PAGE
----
The researchers believe that the findings highlight unforeseen elements that should be factored into future modelling of the impacts of climate change and its effects on vegetation and food-web chains.
Co-author of the report, Johan Olofsson, Department of Ecology and Environmental Science, Ume University, Sweden, said: "We set out to look at the effects of climate change and the potential of heavier precipitation and snowfall on plants and the processes that influence growth, decomposition and soil nutrients.
"Shrubs are an important part of the arctic vegetation and we did not expect to find a deadly species-to-species effect influenced by this manipulated snow accumulation."
Snow usually protects arctic plants through the long winter period as it maintains a warmer local environment around the overwintering plants and helps them to grow bigger and faster.
During the seven year experiment, the researchers observed steady plant growth under the protection of the snow's insulating blanket. In year six, the fungus spread rapidly, killing the plant and changing the vegetation from a natural carbon sink to a net carbon source.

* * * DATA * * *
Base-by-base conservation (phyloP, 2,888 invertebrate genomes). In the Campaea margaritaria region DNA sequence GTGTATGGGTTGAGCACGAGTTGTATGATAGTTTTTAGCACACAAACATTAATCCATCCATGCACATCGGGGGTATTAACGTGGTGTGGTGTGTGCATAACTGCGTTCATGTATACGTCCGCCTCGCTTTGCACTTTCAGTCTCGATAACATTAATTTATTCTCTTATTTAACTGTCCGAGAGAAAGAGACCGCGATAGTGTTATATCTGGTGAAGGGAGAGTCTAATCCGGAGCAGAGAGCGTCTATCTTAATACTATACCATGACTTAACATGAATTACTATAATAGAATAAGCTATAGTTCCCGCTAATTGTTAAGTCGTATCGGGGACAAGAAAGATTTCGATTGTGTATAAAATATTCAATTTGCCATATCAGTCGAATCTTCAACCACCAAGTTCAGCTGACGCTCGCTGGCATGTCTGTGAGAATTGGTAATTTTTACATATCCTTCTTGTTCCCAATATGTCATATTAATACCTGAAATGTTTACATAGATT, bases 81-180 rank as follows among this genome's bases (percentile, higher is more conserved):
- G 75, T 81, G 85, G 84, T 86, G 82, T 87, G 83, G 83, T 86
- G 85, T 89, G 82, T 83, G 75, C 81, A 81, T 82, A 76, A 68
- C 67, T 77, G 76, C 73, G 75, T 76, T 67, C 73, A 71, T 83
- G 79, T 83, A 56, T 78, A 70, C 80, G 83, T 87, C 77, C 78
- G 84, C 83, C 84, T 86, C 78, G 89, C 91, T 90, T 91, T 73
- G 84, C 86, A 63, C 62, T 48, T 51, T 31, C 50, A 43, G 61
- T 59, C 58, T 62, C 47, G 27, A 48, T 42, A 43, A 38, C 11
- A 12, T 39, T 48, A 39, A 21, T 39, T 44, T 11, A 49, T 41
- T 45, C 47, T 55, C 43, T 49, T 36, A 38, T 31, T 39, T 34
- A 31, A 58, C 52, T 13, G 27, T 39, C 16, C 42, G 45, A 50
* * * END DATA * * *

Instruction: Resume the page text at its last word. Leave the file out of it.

Co-author of the report, Lars Ericson, Department of Ecology and Environmental Science, Ume University, Sweden, said: "We discovered some surprising interactions between plants and other organisms in an area that is very important for the world's climate. The results will enable us to have a better understanding of longer term climate change effects and extreme weather events, locally and regionally."
|Contact: Dionne Hamil|